For more information on how smart dogs are, watch the video below.
Video credit: Bright Side
Dogs can recognize whether a person is trustworthy or not, science has found.
It is famously said that dogs can perceive if someone is being bad toward their owners. Turns out, dogs can actually perceive the character of a person.
In an incredible study, scientists have successfully evaluated the behavior of dogs toward an untrustworthy person by a well-designed experiment.
Dogs almost always follow the pointing gestures made by humans. However, in this study, the team of scientists wanted to take into account the reliability of the person who pointed them to something.
“Dogs are known to consistently follow human pointing gestures,” the study abstract reads.
“In this study, we asked whether dogs ‘automatically’ do this or whether they flexibly adjust their behavior depending upon the reliability of the pointer, demonstrated in an immediately preceding event.”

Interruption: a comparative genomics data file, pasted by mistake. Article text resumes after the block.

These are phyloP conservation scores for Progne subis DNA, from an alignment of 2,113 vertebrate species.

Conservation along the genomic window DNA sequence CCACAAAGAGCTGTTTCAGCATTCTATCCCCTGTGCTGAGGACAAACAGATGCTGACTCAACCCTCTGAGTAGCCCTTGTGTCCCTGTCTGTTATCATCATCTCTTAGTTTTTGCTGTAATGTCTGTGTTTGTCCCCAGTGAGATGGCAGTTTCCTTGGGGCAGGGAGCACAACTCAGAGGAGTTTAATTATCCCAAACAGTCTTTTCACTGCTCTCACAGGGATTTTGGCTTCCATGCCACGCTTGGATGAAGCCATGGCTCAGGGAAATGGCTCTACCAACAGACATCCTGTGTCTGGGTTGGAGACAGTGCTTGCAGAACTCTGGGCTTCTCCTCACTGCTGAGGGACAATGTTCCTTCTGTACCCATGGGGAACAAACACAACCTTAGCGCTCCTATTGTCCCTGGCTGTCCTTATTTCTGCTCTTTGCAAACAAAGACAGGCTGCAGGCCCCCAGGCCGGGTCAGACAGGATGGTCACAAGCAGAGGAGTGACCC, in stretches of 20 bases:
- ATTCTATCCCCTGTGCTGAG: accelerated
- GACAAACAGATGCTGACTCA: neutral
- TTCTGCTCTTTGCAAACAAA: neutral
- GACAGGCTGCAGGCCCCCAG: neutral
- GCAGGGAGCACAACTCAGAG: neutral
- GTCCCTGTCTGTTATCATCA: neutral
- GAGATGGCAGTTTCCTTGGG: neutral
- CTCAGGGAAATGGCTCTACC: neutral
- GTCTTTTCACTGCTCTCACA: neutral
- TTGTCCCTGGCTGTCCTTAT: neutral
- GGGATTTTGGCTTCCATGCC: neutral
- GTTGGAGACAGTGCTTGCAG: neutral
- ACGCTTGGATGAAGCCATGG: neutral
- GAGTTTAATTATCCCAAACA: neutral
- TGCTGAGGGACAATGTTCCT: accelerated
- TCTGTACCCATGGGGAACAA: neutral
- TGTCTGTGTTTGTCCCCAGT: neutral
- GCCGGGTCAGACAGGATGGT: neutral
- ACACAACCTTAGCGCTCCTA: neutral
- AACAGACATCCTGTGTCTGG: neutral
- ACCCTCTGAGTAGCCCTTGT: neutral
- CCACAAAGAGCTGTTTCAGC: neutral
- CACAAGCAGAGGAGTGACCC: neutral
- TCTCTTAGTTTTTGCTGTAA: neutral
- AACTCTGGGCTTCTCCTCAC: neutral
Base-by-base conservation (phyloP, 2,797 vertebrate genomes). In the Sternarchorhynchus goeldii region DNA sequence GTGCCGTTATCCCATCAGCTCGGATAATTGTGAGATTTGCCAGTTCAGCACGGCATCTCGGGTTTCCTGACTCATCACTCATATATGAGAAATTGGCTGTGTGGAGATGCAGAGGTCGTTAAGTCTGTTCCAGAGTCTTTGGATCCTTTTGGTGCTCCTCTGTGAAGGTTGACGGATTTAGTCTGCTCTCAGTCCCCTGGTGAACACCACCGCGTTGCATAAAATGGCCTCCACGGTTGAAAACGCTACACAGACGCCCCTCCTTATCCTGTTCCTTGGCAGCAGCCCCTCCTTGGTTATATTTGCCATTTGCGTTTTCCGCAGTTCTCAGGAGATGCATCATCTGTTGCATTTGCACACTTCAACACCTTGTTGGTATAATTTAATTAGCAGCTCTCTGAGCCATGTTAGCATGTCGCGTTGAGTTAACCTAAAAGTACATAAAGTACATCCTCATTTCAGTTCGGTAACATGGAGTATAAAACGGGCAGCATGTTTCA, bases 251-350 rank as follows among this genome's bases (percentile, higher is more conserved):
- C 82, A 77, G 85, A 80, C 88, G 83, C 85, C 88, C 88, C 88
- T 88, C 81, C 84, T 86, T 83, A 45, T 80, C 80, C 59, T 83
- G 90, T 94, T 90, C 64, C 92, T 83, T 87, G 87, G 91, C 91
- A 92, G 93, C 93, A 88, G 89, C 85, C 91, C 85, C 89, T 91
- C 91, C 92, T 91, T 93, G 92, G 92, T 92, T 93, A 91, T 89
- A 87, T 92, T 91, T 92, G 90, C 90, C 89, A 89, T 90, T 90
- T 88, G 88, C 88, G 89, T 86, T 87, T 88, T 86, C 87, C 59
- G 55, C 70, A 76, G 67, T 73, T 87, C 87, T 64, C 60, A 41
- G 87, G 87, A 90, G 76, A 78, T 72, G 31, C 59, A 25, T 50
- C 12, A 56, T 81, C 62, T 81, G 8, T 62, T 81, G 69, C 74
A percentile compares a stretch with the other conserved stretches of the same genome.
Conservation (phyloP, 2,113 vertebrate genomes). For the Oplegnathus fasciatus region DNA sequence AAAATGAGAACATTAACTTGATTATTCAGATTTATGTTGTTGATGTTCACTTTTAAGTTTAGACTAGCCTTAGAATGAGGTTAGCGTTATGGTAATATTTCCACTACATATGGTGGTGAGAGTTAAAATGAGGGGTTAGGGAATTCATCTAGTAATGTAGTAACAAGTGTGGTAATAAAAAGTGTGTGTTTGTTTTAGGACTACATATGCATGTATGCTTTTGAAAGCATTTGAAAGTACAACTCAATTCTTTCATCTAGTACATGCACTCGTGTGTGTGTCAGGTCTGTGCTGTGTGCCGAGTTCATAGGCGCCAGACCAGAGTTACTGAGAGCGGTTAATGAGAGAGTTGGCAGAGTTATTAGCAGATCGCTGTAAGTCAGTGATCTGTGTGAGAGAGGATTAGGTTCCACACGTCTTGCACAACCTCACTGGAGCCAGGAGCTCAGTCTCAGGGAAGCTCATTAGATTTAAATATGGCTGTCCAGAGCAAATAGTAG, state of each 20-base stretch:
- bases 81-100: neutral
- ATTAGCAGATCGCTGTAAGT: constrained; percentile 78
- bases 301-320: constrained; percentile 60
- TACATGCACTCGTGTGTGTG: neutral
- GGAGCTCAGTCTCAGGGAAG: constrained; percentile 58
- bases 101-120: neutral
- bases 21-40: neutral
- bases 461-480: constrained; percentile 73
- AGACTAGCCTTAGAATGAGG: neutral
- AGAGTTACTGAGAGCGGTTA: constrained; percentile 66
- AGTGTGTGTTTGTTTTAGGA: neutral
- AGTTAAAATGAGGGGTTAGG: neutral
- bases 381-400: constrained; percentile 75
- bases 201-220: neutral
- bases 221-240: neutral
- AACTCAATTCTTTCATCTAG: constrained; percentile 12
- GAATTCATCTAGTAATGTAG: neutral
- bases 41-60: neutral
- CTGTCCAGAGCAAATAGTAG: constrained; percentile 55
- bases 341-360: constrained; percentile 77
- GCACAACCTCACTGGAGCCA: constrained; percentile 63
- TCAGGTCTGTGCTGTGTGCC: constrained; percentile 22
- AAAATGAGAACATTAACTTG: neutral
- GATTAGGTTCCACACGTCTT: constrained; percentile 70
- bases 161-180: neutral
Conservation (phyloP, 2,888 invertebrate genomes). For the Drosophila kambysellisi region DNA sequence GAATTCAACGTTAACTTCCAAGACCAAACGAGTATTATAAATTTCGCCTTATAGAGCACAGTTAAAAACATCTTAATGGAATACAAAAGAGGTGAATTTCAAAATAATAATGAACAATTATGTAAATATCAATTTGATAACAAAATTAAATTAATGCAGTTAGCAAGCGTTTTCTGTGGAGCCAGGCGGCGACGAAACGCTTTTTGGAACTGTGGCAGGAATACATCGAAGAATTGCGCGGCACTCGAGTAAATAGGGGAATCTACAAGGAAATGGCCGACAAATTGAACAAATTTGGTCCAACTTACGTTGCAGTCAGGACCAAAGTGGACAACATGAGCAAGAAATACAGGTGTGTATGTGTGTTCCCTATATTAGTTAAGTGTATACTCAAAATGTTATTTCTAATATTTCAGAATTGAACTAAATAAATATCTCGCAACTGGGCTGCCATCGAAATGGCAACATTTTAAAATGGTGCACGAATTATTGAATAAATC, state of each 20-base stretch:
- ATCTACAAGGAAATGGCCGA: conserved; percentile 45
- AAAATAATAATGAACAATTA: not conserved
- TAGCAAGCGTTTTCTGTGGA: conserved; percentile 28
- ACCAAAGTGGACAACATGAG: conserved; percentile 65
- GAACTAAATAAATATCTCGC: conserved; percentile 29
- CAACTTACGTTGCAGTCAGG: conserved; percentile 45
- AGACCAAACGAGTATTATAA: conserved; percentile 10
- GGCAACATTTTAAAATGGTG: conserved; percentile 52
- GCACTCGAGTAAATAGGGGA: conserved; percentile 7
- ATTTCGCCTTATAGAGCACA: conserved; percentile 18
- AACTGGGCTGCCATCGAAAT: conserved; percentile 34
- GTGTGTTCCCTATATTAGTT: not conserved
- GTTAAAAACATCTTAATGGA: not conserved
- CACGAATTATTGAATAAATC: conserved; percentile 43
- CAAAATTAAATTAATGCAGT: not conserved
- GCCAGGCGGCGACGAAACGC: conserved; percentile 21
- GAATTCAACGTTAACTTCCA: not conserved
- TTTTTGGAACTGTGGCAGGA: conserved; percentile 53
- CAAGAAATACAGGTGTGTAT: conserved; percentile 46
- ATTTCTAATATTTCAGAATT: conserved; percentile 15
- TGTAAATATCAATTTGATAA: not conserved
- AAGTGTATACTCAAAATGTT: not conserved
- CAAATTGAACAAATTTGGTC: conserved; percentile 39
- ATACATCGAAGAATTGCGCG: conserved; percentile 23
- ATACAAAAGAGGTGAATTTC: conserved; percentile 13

In the experiment, a person pointed at a container either empty or filled with a treat. Dogs would run to the container in both cases whenever someone pointed at them.
After conducting several rounds of the experiment, scientists observed that if a person frequently directed a dog to an empty container, the dog would lose trust in them and would stop responding to their gestures.
On the contrary, no dog lost trust in a person who pointed at the containers filled with a treat.
“These results suggest that not only dogs are highly skilled at understanding human pointing gestures, but also they make inferences about the reliability of a human who presents cues and consequently modify their behavior flexibly depending on the inference,” the study concluded.
Dogs are smarter than we can imagine.
Another incredible study conducted in 2017 found that dogs can tell if a person is being rude to another person. And based on their judgment, dogs will behave accordingly with a rude or a nice person.
In this study, dog owners asked two persons to help them open a jar in front of their dogs. One of them assisted while the other one rudely rejected the request.
After some time, both the persons offered treats to the dogs. Shockingly, dogs didn’t accept treats from the persons who had behaved rudely with their owners.
The study concluded that dogs “pay attention to the outcome of the interaction, evaluate how the actors behave, and make use of that information in reaching a decision about which individuals to interact with or to avoid.”
“Hero Dog Saves His Friend From Drowning In A Family Pool”